Grateful Dead "Sunshine Daydream: Veneta Oregon 8/27/72" (Rhino, 2013)
Twenty years ago this review would have taken on an entirely different flavor, and back in '72, fresh off their legendary European Tour, most of the things that exist today hadn't even been dreamed of. For Dead fans this was the concert that stands as a beacon, the hallmark for which all other Dead show are judged ... though who's had the time or the inclination to sit down and assess each and every Dead show is beyond me. Of course, no soon have those last words left my lips than I'm struck with the vision of countless Dead-Heads huddled around their vintage reel-to-reels and cassette archives, meticulously evaluating each song and event; with some shows lasting six hours or more.
No, had this visionary wonder been released in the mid '70's, it would have been raved about fans and the general public, because Sunshine Daydream is more than a simple concert, it's been turned into a HD movie ... an extensive documentary movie, a movie that many have walked out on, saying, "It feels like one long power point presentation." But for Dead fans, Sunshine Daydream [a name taken from the lyrics of "Sugar Magnolia"] is a tour de force, an unparalleled vision of a Dead show at its very best, one laced with kaleidoscope images, bizarre animations, flower power on acid, and with more dripping tie dye and naked dancing girls, than one can stand. Considering all this, unless you'r on some mild hallucinatory medication, the movie may at some point click into slow gear, and seem to drag on much too long. Of course ... if you were there, like your high school yearbook, no matter how tedious it is, you'll happily spend hours reading every handwritten remark, indulge every goofy picture, and smile with a sense of satisfaction when the last page is turned, and the book re-shelved. Though with Sunshine Daydream, it's not necessary to re-shelve the entire package, you're free to explore the concert music anytime you wish, jump in and out at any spot, and truly be treaded to a concert recording that stands heads above all other Dead shows you may, or think you may, have heard.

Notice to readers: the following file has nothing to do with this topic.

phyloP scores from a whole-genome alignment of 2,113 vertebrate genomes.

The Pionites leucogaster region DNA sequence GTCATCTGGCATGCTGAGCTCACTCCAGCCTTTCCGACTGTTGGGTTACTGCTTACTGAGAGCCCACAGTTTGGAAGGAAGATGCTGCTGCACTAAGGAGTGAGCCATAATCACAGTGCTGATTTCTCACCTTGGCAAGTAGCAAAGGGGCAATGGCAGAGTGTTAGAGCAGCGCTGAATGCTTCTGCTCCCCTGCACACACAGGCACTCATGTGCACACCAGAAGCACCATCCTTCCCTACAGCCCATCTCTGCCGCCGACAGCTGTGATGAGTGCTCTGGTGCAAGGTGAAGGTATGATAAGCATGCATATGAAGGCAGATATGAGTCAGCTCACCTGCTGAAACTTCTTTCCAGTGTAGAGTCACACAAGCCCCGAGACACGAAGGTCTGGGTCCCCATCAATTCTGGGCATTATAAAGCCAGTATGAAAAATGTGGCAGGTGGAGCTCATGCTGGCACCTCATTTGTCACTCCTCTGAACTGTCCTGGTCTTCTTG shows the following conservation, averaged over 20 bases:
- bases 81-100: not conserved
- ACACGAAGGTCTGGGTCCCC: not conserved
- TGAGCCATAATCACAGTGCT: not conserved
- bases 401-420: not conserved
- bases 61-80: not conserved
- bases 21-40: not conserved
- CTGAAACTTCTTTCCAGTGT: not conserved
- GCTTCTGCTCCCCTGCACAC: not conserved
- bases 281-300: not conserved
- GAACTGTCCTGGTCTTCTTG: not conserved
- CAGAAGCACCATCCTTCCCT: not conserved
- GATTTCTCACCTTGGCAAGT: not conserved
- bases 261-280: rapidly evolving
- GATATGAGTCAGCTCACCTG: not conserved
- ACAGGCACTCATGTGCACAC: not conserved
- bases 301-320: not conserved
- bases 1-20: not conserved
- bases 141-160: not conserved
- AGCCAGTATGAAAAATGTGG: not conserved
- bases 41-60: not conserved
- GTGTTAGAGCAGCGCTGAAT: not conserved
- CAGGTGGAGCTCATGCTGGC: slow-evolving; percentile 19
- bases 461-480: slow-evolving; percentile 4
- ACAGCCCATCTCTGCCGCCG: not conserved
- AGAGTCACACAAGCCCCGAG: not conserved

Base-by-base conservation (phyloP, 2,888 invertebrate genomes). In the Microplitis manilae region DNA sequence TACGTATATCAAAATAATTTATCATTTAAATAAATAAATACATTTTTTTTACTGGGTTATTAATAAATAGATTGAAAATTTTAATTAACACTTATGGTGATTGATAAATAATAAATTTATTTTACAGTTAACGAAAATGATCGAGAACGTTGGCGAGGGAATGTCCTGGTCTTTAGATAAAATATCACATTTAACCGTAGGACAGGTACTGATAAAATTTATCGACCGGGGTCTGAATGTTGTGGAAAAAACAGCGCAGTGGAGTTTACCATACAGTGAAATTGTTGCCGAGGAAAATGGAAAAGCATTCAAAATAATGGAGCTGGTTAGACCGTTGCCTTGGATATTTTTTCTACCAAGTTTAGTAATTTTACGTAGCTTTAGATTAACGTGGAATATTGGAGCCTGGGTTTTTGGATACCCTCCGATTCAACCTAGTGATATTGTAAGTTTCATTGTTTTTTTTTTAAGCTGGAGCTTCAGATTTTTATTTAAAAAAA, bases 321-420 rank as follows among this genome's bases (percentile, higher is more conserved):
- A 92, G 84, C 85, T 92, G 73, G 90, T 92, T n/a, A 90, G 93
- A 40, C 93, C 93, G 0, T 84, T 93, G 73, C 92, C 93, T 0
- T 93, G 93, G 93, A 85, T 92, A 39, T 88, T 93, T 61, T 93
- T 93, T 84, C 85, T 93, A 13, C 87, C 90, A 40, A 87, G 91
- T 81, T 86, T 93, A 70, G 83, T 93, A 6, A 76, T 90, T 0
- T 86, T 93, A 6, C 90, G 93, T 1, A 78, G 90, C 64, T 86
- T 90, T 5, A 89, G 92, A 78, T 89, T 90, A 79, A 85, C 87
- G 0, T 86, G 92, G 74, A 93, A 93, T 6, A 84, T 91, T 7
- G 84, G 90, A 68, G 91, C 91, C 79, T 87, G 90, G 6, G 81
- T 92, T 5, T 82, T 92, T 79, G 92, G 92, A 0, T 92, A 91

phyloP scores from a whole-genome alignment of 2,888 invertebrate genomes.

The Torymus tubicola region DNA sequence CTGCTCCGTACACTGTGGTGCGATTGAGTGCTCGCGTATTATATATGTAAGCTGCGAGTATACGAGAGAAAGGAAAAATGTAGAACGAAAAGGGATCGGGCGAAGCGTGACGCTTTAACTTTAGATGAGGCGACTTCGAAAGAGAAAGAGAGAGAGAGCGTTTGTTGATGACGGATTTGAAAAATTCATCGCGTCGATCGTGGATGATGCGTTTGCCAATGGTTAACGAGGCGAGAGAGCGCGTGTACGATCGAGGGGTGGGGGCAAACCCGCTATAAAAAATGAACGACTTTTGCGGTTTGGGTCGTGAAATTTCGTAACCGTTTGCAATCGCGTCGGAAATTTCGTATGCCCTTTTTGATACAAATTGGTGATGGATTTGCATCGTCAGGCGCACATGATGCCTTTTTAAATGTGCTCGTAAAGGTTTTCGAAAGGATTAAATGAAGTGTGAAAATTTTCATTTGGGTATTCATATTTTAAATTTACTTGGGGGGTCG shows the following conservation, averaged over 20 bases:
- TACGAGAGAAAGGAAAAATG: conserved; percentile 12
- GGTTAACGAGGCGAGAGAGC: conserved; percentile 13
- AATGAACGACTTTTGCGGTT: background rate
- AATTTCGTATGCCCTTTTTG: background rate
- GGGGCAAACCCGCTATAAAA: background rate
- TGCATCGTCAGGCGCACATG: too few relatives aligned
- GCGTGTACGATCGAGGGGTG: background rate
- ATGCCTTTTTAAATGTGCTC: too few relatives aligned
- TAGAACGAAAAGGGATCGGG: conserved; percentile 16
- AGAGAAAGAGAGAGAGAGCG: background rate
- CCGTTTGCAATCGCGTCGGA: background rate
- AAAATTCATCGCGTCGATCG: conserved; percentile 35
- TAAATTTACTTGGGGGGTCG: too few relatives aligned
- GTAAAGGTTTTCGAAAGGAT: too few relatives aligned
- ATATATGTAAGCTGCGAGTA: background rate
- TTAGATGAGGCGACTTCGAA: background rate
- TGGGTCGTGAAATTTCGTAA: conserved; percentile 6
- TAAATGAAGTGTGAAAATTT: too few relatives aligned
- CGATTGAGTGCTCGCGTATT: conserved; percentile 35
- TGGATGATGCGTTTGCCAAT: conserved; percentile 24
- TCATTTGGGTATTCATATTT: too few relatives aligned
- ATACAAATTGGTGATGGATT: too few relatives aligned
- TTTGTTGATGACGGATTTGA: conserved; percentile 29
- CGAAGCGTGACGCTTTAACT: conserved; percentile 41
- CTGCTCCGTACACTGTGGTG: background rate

The truth being the curtain is that this event has been around for awhile, mainly as a bootleg of the August 27th, 1972 show at the Old Renaissance Faire Grounds in Veneta, Oregon, where in 103 degree temperatures, and with little water, 30,000 plus fans stood strong while The Grateful Dead ripped through twenty blistering numbers, often challenged by out of tun instruments, but hanging tight with the audience, delivering all, and giving no quarter.
On the street where I live, there have always been two types of neighbors, those who love The Grateful Dead, and those who hate them ... with possibly a third type waiting in the wings, those who are too young to know them. In any event, this outing has something for everyone, and may just open the doors for a new generation to discover the essence, splendor, and makeup of the one true jam-band.
Review made by Jenell Kesler/2013
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